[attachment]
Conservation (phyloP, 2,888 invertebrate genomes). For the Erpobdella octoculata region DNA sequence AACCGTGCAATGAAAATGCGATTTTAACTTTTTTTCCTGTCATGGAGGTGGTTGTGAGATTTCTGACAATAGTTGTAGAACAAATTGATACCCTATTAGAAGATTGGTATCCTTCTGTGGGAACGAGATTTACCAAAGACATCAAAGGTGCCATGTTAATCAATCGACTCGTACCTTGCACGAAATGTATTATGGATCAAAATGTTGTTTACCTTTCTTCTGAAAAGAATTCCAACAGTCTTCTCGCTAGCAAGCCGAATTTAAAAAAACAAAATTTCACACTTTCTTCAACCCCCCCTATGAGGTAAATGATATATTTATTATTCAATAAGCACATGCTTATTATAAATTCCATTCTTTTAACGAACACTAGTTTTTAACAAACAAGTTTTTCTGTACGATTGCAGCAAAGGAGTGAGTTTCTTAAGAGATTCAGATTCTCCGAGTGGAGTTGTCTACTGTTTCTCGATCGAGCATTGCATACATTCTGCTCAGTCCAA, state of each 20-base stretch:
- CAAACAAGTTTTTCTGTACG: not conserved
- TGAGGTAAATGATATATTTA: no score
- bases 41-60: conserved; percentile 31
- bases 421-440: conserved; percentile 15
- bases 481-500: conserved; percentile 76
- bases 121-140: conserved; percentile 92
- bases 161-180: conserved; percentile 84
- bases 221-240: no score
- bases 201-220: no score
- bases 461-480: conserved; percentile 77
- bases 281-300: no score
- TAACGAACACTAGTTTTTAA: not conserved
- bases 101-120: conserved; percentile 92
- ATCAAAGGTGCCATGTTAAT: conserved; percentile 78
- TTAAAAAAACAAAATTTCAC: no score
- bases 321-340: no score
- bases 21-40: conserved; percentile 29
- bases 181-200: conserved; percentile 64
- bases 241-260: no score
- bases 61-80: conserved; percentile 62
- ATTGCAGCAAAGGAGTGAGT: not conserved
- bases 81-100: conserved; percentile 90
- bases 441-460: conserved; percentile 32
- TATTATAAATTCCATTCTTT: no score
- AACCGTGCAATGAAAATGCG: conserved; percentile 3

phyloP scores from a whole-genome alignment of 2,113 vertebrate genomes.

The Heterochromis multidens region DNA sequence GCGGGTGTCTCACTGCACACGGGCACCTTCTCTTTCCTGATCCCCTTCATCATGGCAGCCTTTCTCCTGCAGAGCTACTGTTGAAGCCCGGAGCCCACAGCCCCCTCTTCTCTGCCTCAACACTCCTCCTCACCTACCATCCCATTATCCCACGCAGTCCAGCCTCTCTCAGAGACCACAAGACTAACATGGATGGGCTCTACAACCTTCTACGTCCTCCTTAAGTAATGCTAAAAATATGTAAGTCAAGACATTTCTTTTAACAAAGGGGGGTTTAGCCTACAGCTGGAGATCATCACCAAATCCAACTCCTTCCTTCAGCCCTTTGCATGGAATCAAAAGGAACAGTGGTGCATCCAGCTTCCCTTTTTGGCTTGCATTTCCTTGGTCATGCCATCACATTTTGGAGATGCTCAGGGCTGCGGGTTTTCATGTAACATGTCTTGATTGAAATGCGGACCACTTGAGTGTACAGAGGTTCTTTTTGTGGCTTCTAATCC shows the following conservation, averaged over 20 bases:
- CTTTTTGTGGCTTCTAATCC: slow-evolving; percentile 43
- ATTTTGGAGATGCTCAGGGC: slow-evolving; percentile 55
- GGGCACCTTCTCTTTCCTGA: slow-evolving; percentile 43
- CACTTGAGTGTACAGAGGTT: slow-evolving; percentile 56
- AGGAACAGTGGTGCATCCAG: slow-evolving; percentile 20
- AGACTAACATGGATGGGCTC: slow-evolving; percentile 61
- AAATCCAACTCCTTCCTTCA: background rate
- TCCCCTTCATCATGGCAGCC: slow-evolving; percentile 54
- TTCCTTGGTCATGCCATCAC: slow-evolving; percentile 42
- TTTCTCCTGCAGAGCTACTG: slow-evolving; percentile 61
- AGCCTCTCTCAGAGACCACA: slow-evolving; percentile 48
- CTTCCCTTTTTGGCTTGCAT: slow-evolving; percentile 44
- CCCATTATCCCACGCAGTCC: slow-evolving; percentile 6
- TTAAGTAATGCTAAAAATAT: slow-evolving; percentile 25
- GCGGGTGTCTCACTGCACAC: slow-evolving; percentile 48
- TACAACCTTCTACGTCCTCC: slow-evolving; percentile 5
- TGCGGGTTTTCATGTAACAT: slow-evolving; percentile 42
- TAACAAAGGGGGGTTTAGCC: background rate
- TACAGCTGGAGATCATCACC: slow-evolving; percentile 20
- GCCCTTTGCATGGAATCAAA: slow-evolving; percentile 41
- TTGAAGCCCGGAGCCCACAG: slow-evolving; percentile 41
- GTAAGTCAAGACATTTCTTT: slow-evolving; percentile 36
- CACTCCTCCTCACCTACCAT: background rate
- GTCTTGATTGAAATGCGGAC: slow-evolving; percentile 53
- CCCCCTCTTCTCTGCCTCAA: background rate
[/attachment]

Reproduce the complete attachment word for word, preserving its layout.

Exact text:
Conservation (phyloP, 2,888 invertebrate genomes). For the Erpobdella octoculata region DNA sequence AACCGTGCAATGAAAATGCGATTTTAACTTTTTTTCCTGTCATGGAGGTGGTTGTGAGATTTCTGACAATAGTTGTAGAACAAATTGATACCCTATTAGAAGATTGGTATCCTTCTGTGGGAACGAGATTTACCAAAGACATCAAAGGTGCCATGTTAATCAATCGACTCGTACCTTGCACGAAATGTATTATGGATCAAAATGTTGTTTACCTTTCTTCTGAAAAGAATTCCAACAGTCTTCTCGCTAGCAAGCCGAATTTAAAAAAACAAAATTTCACACTTTCTTCAACCCCCCCTATGAGGTAAATGATATATTTATTATTCAATAAGCACATGCTTATTATAAATTCCATTCTTTTAACGAACACTAGTTTTTAACAAACAAGTTTTTCTGTACGATTGCAGCAAAGGAGTGAGTTTCTTAAGAGATTCAGATTCTCCGAGTGGAGTTGTCTACTGTTTCTCGATCGAGCATTGCATACATTCTGCTCAGTCCAA, state of each 20-base stretch:
- CAAACAAGTTTTTCTGTACG: not conserved
- TGAGGTAAATGATATATTTA: no score
- bases 41-60: conserved; percentile 31
- bases 421-440: conserved; percentile 15
- bases 481-500: conserved; percentile 76
- bases 121-140: conserved; percentile 92
- bases 161-180: conserved; percentile 84
- bases 221-240: no score
- bases 201-220: no score
- bases 461-480: conserved; percentile 77
- bases 281-300: no score
- TAACGAACACTAGTTTTTAA: not conserved
- bases 101-120: conserved; percentile 92
- ATCAAAGGTGCCATGTTAAT: conserved; percentile 78
- TTAAAAAAACAAAATTTCAC: no score
- bases 321-340: no score
- bases 21-40: conserved; percentile 29
- bases 181-200: conserved; percentile 64
- bases 241-260: no score
- bases 61-80: conserved; percentile 62
- ATTGCAGCAAAGGAGTGAGT: not conserved
- bases 81-100: conserved; percentile 90
- bases 441-460: conserved; percentile 32
- TATTATAAATTCCATTCTTT: no score
- AACCGTGCAATGAAAATGCG: conserved; percentile 3

phyloP scores from a whole-genome alignment of 2,113 vertebrate genomes.

The Heterochromis multidens region DNA sequence GCGGGTGTCTCACTGCACACGGGCACCTTCTCTTTCCTGATCCCCTTCATCATGGCAGCCTTTCTCCTGCAGAGCTACTGTTGAAGCCCGGAGCCCACAGCCCCCTCTTCTCTGCCTCAACACTCCTCCTCACCTACCATCCCATTATCCCACGCAGTCCAGCCTCTCTCAGAGACCACAAGACTAACATGGATGGGCTCTACAACCTTCTACGTCCTCCTTAAGTAATGCTAAAAATATGTAAGTCAAGACATTTCTTTTAACAAAGGGGGGTTTAGCCTACAGCTGGAGATCATCACCAAATCCAACTCCTTCCTTCAGCCCTTTGCATGGAATCAAAAGGAACAGTGGTGCATCCAGCTTCCCTTTTTGGCTTGCATTTCCTTGGTCATGCCATCACATTTTGGAGATGCTCAGGGCTGCGGGTTTTCATGTAACATGTCTTGATTGAAATGCGGACCACTTGAGTGTACAGAGGTTCTTTTTGTGGCTTCTAATCC shows the following conservation, averaged over 20 bases:
- CTTTTTGTGGCTTCTAATCC: slow-evolving; percentile 43
- ATTTTGGAGATGCTCAGGGC: slow-evolving; percentile 55
- GGGCACCTTCTCTTTCCTGA: slow-evolving; percentile 43
- CACTTGAGTGTACAGAGGTT: slow-evolving; percentile 56
- AGGAACAGTGGTGCATCCAG: slow-evolving; percentile 20
- AGACTAACATGGATGGGCTC: slow-evolving; percentile 61
- AAATCCAACTCCTTCCTTCA: background rate
- TCCCCTTCATCATGGCAGCC: slow-evolving; percentile 54
- TTCCTTGGTCATGCCATCAC: slow-evolving; percentile 42
- TTTCTCCTGCAGAGCTACTG: slow-evolving; percentile 61
- AGCCTCTCTCAGAGACCACA: slow-evolving; percentile 48
- CTTCCCTTTTTGGCTTGCAT: slow-evolving; percentile 44
- CCCATTATCCCACGCAGTCC: slow-evolving; percentile 6
- TTAAGTAATGCTAAAAATAT: slow-evolving; percentile 25
- GCGGGTGTCTCACTGCACAC: slow-evolving; percentile 48
- TACAACCTTCTACGTCCTCC: slow-evolving; percentile 5
- TGCGGGTTTTCATGTAACAT: slow-evolving; percentile 42
- TAACAAAGGGGGGTTTAGCC: background rate
- TACAGCTGGAGATCATCACC: slow-evolving; percentile 20
- GCCCTTTGCATGGAATCAAA: slow-evolving; percentile 41
- TTGAAGCCCGGAGCCCACAG: slow-evolving; percentile 41
- GTAAGTCAAGACATTTCTTT: slow-evolving; percentile 36
- CACTCCTCCTCACCTACCAT: background rate
- GTCTTGATTGAAATGCGGAC: slow-evolving; percentile 53
- CCCCCTCTTCTCTGCCTCAA: background rate